Going into this 5-day juice cleanse, I expected to meet some uncomfortable feelings around Day 3. This is what I’d heard from others who’ve done something like this, and the clean-eating cleanse I did last summer (while not as strict as last week’s juice-only business, was still a challenge) brought up some things around Day 5. In a sense, I was sort of expecting it.
It never happened.
And by “it,” I mean that I never felt depressed, angry, frustrated, or sad. I never felt any of the inexplicable emotions that I’d heard were products of physical detox. What I did experience, on the other hand, was a heightened awareness of my feelings and perceptions about food and my relationship with eating. And that was tough.
On Day 4, as I was further experimenting with my newfound love of cashew milk and knowing some of the benefits of consuming a moderate amount of raw, local honey, I started playing with variations on my favorite hot beverages (chai, lattes, etc.), and stumbled on a really tasty concoction of [cashew] milk, raw cacao powder, cinnamon, and honey (I used Wessels). The next time I tried it, I swapped out the honey for agave and added coffee.
Both times, as I was enjoying what tasted like a delicious indulgence, I was surprised by feelings of guilt and confusion. Should I be drinking this? There’s conflicting science and information out there about raw honey and agave, so was I doing more good than harm? More harm than good? This led me down a rabbit hole of thinking about all of the different diet information I’ve read and consumed lately. Vegan, vegetarian, grass-fed, cruelty-free, raw, unpasteurized, Paleo, etc. Perhaps this was a food-related documentary overdose?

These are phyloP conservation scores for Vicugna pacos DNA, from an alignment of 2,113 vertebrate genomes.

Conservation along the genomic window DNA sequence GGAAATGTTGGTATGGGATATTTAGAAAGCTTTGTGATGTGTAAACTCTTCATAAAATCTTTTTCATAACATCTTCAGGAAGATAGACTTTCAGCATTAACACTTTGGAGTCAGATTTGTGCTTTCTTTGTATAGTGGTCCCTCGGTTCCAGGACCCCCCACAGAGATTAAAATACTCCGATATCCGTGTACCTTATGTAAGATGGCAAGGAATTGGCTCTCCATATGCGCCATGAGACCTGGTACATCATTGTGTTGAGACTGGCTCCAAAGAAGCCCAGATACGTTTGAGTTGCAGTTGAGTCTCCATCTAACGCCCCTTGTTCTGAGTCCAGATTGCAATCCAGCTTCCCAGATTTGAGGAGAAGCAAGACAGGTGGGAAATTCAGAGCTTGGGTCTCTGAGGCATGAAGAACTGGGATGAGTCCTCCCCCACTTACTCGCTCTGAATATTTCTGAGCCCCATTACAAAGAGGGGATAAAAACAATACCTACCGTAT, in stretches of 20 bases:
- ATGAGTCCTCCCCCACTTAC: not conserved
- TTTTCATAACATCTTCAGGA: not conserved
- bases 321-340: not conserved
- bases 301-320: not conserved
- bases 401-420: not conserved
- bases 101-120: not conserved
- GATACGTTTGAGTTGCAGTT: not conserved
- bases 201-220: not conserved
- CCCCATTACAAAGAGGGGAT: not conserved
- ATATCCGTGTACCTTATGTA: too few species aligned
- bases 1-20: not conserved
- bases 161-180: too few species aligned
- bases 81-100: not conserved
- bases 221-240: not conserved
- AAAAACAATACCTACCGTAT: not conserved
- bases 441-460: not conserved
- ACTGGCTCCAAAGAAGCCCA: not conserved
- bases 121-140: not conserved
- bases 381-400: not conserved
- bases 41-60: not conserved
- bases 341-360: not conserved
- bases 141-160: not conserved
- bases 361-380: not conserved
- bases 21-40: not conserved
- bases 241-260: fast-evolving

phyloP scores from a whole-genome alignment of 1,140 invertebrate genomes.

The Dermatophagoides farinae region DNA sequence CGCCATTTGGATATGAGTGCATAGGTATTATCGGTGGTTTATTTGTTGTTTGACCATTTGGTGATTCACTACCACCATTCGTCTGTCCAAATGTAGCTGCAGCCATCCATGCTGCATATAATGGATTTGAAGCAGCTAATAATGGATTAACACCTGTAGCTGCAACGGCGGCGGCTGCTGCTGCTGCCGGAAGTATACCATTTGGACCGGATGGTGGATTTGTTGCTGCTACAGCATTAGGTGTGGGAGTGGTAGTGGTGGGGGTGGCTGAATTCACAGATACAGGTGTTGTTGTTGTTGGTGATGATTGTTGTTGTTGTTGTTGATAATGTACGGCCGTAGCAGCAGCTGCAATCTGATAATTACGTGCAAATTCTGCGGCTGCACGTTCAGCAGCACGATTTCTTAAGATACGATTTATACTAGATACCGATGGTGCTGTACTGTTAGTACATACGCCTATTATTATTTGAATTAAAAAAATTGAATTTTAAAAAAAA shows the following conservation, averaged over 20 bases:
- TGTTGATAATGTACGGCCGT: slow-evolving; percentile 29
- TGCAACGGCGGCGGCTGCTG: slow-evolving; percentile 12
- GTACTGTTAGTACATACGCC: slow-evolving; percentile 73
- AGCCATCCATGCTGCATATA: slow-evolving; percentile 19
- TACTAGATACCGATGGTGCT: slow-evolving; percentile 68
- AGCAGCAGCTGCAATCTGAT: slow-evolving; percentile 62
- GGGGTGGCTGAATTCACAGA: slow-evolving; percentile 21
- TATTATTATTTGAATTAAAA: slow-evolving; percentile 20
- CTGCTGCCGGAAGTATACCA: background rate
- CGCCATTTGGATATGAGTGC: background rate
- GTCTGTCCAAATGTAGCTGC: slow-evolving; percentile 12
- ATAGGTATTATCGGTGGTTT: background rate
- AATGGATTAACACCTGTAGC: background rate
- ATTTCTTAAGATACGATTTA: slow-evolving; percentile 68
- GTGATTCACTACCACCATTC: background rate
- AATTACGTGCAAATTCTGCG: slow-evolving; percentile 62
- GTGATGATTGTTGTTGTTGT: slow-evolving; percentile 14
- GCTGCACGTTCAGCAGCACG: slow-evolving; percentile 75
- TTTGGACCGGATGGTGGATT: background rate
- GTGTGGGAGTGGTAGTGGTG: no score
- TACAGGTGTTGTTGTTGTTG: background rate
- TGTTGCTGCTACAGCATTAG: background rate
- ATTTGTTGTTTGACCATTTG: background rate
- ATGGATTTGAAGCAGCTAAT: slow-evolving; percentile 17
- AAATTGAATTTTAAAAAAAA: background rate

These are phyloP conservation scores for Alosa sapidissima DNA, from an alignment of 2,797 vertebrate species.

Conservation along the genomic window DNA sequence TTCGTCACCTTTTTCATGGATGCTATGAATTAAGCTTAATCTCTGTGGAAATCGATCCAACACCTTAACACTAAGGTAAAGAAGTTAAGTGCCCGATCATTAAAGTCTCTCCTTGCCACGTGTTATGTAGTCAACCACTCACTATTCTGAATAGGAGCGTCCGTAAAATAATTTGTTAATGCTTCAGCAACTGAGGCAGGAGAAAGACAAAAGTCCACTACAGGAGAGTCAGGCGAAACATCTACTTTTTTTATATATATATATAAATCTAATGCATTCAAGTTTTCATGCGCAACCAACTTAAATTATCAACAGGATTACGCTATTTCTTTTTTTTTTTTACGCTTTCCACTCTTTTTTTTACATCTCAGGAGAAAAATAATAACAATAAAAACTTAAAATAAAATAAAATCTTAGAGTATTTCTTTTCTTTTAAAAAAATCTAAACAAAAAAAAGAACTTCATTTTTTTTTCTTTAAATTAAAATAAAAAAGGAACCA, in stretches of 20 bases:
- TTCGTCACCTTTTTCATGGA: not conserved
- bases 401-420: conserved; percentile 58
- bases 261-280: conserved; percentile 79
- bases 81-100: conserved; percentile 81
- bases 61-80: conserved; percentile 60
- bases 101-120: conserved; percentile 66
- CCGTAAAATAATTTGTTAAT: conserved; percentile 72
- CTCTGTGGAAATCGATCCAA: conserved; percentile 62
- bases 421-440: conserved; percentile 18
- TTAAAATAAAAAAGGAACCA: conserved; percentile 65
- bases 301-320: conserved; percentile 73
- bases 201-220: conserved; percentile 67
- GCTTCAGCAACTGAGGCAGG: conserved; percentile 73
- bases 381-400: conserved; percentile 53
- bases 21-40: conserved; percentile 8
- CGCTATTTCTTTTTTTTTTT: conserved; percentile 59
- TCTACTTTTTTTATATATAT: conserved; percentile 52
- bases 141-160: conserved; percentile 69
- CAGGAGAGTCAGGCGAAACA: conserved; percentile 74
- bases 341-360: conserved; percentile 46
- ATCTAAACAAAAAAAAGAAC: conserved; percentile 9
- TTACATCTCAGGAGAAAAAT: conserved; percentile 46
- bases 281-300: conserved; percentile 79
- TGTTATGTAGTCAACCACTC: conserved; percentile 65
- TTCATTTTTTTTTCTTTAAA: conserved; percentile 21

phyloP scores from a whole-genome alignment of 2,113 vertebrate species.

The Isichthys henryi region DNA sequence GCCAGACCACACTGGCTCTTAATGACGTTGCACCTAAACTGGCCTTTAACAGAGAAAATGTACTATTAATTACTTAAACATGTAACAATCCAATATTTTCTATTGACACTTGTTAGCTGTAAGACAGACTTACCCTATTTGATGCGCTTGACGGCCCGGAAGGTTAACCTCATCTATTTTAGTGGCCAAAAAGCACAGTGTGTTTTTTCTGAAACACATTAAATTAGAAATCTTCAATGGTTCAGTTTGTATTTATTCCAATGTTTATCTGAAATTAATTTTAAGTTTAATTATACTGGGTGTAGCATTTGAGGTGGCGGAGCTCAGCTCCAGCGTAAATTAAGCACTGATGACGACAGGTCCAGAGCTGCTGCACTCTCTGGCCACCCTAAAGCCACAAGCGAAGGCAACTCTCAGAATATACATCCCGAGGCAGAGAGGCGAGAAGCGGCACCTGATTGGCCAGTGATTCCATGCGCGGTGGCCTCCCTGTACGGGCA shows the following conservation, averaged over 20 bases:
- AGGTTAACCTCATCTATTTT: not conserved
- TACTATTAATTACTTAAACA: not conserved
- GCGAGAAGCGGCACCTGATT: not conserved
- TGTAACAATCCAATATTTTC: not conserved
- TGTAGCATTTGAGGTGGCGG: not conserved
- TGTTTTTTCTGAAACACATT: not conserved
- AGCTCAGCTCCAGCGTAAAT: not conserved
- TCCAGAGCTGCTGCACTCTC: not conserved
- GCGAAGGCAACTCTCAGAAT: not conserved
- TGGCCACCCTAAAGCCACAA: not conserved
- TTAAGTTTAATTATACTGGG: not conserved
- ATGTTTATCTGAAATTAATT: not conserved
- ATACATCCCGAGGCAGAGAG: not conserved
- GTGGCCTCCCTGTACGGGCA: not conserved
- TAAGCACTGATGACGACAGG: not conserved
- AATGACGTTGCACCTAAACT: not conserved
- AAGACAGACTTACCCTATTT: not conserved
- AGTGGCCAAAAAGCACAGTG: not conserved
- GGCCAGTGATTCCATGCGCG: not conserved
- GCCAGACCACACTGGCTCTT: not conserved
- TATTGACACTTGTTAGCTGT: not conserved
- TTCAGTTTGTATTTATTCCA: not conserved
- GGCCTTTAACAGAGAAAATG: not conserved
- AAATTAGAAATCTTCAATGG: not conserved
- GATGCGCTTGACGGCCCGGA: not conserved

There’s a solid argument for and against just about every one of those approaches, and at this point, I felt a little overwhelmed. I emailed Nicole, because, as she’s detailed on her own blog, she’s been there. After a few days of hashing through some things with her and sorting through my own feelings, here’s where I landed.
Freaking out about a teaspoon of honey here or agave there is rooted in an idea of perfectionism.
Subconsciously (or maybe even consciously), we assign value to foods, drinks, and flavors. We think of food as “good” or “bad” or “not as good,” rather than actually considering how it makes us feel and function. Running foods through the filter of “good” or “bad” isn’t really doing me any favors. Instead, running food decisions through a filter of “this decision supports my healthy lifestyle” instead leaves room for moderation, personal experience, and cutting ourselves a freaking break when “perfection” isn’t attainable (hint: it never is).
In the days since the cleanse ended, I’ve stayed committed to avoiding animal products a bit longer and am first experimenting with how various foods treat me instead. There was guilt associated with these decisions as well (the Paleo lights in my brain went off when I added black beans to a dish), and I went down another rabbit hole of research, trying to figure out why the cavemen didn’t eat beans, and why Paleo enthusiasts don’t believe in them now.
There is an overwhelming amount of information out there, and a lot of it is conflicting or confusing.
It is ultimately up to me (just as it is to you) to find the balance of food that best supports my health. Right now, nothing is off the table, and I enjoy that I can experiment with different things on the blank canvas created by last week’s detox. I don’t want a temporary diet or “plan,” but rather want to experiment my way into a healthy lifestyle that includes a flavorful and energizing diet, movement that keeps me physically and mentally balanced, and confidence in whatever decisions I make, be that apples and almond butter or macaroni and cheese.